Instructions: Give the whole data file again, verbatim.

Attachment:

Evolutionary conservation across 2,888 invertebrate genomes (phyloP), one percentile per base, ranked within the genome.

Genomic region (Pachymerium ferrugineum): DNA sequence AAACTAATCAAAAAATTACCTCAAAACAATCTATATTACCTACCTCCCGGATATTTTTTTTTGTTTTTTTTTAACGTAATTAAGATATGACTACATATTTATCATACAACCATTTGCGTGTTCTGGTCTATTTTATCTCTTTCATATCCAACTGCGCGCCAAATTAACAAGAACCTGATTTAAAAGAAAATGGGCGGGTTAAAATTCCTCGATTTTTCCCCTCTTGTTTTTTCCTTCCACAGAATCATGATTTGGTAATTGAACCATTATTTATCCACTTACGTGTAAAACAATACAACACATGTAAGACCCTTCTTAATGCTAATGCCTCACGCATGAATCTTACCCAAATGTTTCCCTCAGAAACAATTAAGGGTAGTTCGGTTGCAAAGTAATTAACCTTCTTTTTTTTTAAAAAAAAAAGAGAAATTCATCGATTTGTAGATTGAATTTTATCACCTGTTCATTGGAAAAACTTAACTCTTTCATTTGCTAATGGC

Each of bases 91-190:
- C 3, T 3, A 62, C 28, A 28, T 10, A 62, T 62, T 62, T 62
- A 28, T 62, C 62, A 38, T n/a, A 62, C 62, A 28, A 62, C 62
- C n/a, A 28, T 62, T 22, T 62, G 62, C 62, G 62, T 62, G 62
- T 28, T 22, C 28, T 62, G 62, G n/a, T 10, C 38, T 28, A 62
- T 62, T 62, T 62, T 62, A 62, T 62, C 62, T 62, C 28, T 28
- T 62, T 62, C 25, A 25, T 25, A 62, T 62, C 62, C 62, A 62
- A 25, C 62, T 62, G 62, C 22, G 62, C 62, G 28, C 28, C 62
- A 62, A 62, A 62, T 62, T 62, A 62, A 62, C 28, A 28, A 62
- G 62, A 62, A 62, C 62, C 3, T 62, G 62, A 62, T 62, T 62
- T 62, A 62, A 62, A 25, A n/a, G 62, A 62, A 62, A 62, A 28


Evolutionary conservation across 2,888 invertebrate genomes (phyloP), one percentile per base, ranked within the genome.

Genomic region (Pachymerium ferrugineum): DNA sequence AAACTAATCAAAAAATTACCTCAAAACAATCTATATTACCTACCTCCCGGATATTTTTTTTTGTTTTTTTTTAACGTAATTAAGATATGACTACATATTTATCATACAACCATTTGCGTGTTCTGGTCTATTTTATCTCTTTCATATCCAACTGCGCGCCAAATTAACAAGAACCTGATTTAAAAGAAAATGGGCGGGTTAAAATTCCTCGATTTTTCCCCTCTTGTTTTTTCCTTCCACAGAATCATGATTTGGTAATTGAACCATTATTTATCCACTTACGTGTAAAACAATACAACACATGTAAGACCCTTCTTAATGCTAATGCCTCACGCATGAATCTTACCCAAATGTTTCCCTCAGAAACAATTAAGGGTAGTTCGGTTGCAAAGTAATTAACCTTCTTTTTTTTTAAAAAAAAAAGAGAAATTCATCGATTTGTAGATTGAATTTTATCACCTGTTCATTGGAAAAACTTAACTCTTTCATTTGCTAATGGC

Each of bases 91-190:
- C 3, T 3, A 62, C 28, A 28, T 10, A 62, T 62, T 62, T 62
- A 28, T 62, C 62, A 38, T n/a, A 62, C 62, A 28, A 62, C 62
- C n/a, A 28, T 62, T 22, T 62, G 62, C 62, G 62, T 62, G 62
- T 28, T 22, C 28, T 62, G 62, G n/a, T 10, C 38, T 28, A 62
- T 62, T 62, T 62, T 62, A 62, T 62, C 62, T 62, C 28, T 28
- T 62, T 62, C 25, A 25, T 25, A 62, T 62, C 62, C 62, A 62
- A 25, C 62, T 62, G 62, C 22, G 62, C 62, G 28, C 28, C 62
- A 62, A 62, A 62, T 62, T 62, A 62, A 62, C 28, A 28, A 62
- G 62, A 62, A 62, C 62, C 3, T 62, G 62, A 62, T 62, T 62
- T 62, A 62, A 62, A 25, A n/a, G 62, A 62, A 62, A 62, A 28